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Hopping Down the Main Street: Eastern Grey Kangaroos at Home in an Urban Matrix.

Coulson G, Cripps JK, Wilson ME - Animals (Basel) (2014)

Bottom Line: Vehicles were the major (47%) cause of mortality of tagged adults.Road-kills were concentrated (74%) in autumn and winter, and were heavily male biased: half of all tagged males died on roads compared with only 20% of tagged females.We predict that this novel and potent mortality factor will have profound, long-term impacts on the demography and behavior of the urban kangaroo population at Anglesea.

View Article: PubMed Central - PubMed

Affiliation: Department of Zoology, The University of Melbourne, Parkville, VIC 3010, Australia. gcoulson@unimelb.edu.au.

ABSTRACT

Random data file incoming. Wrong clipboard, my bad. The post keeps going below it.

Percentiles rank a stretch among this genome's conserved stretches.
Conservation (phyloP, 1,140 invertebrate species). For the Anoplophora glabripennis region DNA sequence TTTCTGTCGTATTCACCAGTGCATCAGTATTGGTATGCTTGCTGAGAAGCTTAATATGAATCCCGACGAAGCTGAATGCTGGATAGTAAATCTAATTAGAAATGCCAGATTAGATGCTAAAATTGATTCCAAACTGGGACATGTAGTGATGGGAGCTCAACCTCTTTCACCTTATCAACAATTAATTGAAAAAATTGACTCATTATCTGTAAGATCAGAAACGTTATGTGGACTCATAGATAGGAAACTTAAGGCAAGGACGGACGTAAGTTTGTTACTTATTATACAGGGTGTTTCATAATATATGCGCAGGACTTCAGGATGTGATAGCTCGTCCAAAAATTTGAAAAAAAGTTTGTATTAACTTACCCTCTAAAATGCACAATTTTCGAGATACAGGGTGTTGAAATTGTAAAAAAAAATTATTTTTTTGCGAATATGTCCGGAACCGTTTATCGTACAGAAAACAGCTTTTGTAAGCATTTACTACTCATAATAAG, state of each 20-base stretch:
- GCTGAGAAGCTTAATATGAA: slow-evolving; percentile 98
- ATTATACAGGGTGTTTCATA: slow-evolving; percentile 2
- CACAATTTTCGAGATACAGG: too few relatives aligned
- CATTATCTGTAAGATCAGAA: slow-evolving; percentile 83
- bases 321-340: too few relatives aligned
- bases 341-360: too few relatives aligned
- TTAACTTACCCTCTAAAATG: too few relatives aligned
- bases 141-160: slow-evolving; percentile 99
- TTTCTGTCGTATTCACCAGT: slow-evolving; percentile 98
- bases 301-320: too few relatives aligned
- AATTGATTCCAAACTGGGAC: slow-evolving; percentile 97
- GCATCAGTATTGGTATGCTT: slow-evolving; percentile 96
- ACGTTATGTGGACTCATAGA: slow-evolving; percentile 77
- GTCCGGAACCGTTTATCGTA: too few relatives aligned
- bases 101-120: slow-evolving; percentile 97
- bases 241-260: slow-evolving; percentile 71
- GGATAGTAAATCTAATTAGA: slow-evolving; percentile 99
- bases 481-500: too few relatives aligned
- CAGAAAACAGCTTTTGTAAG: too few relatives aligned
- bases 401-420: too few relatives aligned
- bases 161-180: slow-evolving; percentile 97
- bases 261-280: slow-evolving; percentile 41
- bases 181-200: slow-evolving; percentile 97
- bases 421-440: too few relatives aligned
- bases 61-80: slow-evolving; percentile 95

Most urban mammals are small. However, one of the largest marsupials, the Eastern Grey Kangaroo Macropus giganteus, occurs in some urban areas. In 2007, we embarked on a longitudinal study of this species in the seaside town of Anglesea in southern Victoria, Australia. We have captured and tagged 360 individuals to date, fitting each adult with a collar displaying its name. We have monitored survival, reproduction and movements by resighting, recapture and radio-tracking, augmented by citizen science reports of collared individuals. Kangaroos occurred throughout the town, but the golf course formed the nucleus of this urban population. The course supported a high density of kangaroos (2-5/ha), and approximately half of them were tagged. Total counts of kangaroos on the golf course were highest in summer, at the peak of the mating season, and lowest in winter, when many males but not females left the course. Almost all tagged adult females were sedentary, using only part of the golf course and adjacent native vegetation and residential blocks. In contrast, during the non-mating season (autumn and winter), many tagged adult males ranged widely across the town in a mix of native vegetation remnants, recreation reserves, vacant blocks, commercial properties and residential gardens. Annual fecundity of tagged females was generally high (≥70%), but survival of tagged juveniles was low (54%). We could not determine the cause of death of most juveniles. Vehicles were the major (47%) cause of mortality of tagged adults. Road-kills were concentrated (74%) in autumn and winter, and were heavily male biased: half of all tagged males died on roads compared with only 20% of tagged females. We predict that this novel and potent mortality factor will have profound, long-term impacts on the demography and behavior of the urban kangaroo population at Anglesea.